When it comes to interactive voice response (IVR), you’ve got two types of speech interactions: Directed Dialog or Natural Language. Both are powerful speech solutions, but they’re not interchangeable.
One of the biggest hurdles companies face when interacting effectively with today’s evolving customers is supporting automated care that feels natural. This obstacle becomes especially pronounced when customers reach for the phone. They dial the number and expect to connect with an agent but get an IVR system instead.
It can be disconcerting at first, but when implemented with the proper forethought, automated speech recognition applications offer an intuitive way for brands to create organic interactions, even with an IVR. And Directed Dialog or Natural Language interactions may lead to deeper customer satisfaction than is typically possible with dual-tone multifrequency (DTMF) – or touchtone – alone. (Certain tasks are simply too cumbersome to key into your phone!)
But even after deciding to implement a speech application, there is still the burning question, “Which type of interaction is the right one for me?” So what’s the difference between the two? Here are some tips to help you make the right choice for your application:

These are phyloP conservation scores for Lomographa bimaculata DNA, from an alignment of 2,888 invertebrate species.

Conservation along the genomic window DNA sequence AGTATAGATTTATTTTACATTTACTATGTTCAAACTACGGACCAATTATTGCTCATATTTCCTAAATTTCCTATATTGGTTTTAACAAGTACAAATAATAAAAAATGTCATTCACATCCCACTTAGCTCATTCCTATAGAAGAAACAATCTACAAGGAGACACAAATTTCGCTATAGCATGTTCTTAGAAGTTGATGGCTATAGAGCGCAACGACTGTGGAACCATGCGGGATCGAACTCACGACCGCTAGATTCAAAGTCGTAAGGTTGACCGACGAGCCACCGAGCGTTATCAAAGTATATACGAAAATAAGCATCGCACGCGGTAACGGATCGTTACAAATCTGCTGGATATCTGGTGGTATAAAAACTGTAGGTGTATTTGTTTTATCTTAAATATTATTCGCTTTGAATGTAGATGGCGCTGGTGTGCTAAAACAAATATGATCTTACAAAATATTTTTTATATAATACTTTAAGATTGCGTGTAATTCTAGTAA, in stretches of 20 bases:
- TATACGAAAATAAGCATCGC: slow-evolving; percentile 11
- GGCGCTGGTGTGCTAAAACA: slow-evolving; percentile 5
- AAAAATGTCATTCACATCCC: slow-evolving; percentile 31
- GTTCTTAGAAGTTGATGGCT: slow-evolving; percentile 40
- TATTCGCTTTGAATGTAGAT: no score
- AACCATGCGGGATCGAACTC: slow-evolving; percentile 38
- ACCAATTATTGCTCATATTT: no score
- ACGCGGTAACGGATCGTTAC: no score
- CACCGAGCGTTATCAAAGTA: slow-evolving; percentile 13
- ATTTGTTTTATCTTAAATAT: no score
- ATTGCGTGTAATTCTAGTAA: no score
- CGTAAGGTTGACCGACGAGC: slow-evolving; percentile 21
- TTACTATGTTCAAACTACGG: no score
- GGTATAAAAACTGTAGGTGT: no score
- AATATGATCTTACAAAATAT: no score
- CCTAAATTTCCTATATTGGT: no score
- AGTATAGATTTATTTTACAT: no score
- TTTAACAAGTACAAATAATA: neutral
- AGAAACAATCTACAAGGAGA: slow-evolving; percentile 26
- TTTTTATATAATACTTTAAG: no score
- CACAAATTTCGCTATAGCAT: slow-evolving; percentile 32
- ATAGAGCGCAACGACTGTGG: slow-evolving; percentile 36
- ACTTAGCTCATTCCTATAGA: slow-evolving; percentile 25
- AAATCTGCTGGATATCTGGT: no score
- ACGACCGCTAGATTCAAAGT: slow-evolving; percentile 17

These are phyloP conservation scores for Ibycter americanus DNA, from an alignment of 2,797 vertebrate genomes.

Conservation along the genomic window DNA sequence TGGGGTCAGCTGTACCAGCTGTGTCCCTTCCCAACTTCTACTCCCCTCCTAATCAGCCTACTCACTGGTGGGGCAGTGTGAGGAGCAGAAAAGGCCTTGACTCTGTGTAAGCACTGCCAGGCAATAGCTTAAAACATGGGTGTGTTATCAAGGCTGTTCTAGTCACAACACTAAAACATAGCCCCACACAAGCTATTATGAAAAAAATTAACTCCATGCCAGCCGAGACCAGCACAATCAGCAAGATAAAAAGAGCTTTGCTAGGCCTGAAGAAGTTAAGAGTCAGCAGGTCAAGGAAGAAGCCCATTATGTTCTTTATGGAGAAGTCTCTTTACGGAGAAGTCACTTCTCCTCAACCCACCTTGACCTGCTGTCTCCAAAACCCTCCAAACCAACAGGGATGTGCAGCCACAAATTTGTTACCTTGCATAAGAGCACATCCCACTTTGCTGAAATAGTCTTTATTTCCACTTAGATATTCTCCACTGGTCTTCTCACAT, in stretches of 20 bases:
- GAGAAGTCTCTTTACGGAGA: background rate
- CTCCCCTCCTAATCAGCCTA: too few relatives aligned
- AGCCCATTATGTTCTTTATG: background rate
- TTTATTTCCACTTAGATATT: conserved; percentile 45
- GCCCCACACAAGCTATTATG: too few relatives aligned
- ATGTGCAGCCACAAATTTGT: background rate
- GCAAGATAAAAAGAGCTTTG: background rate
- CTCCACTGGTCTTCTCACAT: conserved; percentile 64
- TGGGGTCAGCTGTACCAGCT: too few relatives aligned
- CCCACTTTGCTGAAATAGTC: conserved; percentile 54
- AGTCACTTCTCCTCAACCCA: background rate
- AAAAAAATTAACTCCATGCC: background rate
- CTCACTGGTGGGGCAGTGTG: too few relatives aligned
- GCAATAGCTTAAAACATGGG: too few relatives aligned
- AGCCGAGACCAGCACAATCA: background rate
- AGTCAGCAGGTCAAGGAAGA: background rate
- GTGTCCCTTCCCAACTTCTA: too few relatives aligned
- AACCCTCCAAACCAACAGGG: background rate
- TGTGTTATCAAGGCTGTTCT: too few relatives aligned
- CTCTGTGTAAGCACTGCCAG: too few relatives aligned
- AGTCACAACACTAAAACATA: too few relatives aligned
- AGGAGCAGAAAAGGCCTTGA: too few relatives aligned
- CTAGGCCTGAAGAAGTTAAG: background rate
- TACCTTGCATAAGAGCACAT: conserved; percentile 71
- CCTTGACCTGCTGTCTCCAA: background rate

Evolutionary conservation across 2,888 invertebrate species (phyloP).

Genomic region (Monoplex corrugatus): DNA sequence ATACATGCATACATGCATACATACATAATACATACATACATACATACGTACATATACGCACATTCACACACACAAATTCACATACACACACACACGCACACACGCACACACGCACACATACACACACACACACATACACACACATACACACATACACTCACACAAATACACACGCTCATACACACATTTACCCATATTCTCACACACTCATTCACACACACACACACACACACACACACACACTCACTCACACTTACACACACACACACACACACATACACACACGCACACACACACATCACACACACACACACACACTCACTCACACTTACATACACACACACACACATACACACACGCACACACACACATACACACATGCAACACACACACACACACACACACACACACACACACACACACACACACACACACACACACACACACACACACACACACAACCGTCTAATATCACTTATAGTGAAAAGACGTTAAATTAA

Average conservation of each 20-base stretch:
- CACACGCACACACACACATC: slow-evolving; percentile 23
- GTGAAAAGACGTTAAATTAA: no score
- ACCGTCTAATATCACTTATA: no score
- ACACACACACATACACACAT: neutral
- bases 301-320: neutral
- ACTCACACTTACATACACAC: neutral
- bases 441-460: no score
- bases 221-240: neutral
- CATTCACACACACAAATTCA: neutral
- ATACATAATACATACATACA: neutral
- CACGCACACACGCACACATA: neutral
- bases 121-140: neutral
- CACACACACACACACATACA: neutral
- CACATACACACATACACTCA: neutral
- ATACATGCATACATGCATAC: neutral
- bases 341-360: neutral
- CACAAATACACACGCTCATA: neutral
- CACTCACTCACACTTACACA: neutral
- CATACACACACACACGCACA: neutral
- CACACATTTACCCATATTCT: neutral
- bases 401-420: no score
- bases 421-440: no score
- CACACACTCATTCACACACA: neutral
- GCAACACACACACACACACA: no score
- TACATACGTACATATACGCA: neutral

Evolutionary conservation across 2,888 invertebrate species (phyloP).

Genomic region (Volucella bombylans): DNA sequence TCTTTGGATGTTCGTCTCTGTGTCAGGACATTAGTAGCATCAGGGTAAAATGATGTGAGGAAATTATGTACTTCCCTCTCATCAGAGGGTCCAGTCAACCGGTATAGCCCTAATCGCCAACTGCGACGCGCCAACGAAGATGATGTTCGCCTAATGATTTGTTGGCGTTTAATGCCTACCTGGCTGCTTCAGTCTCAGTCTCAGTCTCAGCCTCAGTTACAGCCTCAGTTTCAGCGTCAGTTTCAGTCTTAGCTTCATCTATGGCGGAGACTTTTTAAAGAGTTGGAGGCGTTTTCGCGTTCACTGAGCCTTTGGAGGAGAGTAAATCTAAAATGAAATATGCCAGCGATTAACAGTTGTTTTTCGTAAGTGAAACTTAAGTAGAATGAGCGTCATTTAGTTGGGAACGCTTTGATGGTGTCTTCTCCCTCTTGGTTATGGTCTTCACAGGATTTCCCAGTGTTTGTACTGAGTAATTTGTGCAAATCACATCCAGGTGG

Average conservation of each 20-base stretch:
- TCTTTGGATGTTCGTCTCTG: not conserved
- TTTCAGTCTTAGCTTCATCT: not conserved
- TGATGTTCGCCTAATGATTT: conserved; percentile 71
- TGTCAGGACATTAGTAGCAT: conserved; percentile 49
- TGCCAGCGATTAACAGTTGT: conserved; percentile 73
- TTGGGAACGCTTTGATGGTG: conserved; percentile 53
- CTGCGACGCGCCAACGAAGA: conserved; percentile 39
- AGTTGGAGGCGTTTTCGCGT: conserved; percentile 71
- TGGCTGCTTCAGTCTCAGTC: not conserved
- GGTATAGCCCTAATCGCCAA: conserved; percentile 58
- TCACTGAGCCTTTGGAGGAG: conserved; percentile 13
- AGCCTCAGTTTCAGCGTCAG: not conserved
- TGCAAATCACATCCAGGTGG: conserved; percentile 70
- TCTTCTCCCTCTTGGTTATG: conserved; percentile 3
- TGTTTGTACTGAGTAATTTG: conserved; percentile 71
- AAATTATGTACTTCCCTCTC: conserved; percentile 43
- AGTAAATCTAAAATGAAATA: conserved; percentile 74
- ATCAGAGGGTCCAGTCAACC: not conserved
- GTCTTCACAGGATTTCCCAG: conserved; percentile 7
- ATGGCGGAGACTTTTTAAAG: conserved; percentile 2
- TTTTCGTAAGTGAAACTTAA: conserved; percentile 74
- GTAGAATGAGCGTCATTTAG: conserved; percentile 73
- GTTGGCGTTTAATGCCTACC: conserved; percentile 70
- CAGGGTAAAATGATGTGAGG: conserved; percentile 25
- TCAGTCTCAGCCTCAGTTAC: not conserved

Directed Dialog interactions ask callers specific questions with limited answers, sometimes with a list of possible responses.
So the system could ask questions like:
- “Do you want us to text you your password? Say ‘Yes’ or ‘No.'”
- “When would you like to start your utility service?”
- “What would you like to do? You can say, ‘Pay my bill,’ ‘Get my balance,’ ‘Get a copy of my bill’ or ‘Billing questions.’”
This type of system works in situations where potential customer responses are limited, but it still gives customers that personal touch. These types of interactions can also ask the caller for data that would be difficult to enter with DTMF.
One of the biggest gripes customers have with IVR is the perception that a “robot” can’t solve their sophisticated issues. Natural Language addresses this common misconception by letting the caller speak freely, as if speaking to a live person.
The system may ask any question, like:
- “What would you like to do today?”
- “How may we help you?”
- “In a few words, please tell us the reason for your call.”
Callers may respond with full sentences, and the IVR will pick out the most important information and generate a helpful response.
This system is perfect for situations with many possible responses, and it provides an even more personal experience. But there is one more option…
Yes, DTMF still has its place in customer service calls. While pressing numbers on a keypad may not be sophisticated enough to answer every question, it provides a service that is confidential and easy to understand.
This option is often better than directed dialog or natural language if callers must input a long series of digits, like a credit-card number, or if they are calling in an environment where they cannot speak or securely vocalize information.
Download these tips to help ensure you roll out the best voice application for your business, or check out our comprehensive guide to building and optimizing the right automated voice solution.
Consider how Directed Dialog, Natural Language or DTMF interactions can intelligently fit into your customer experience ecosystem to best fill your customers’ needs.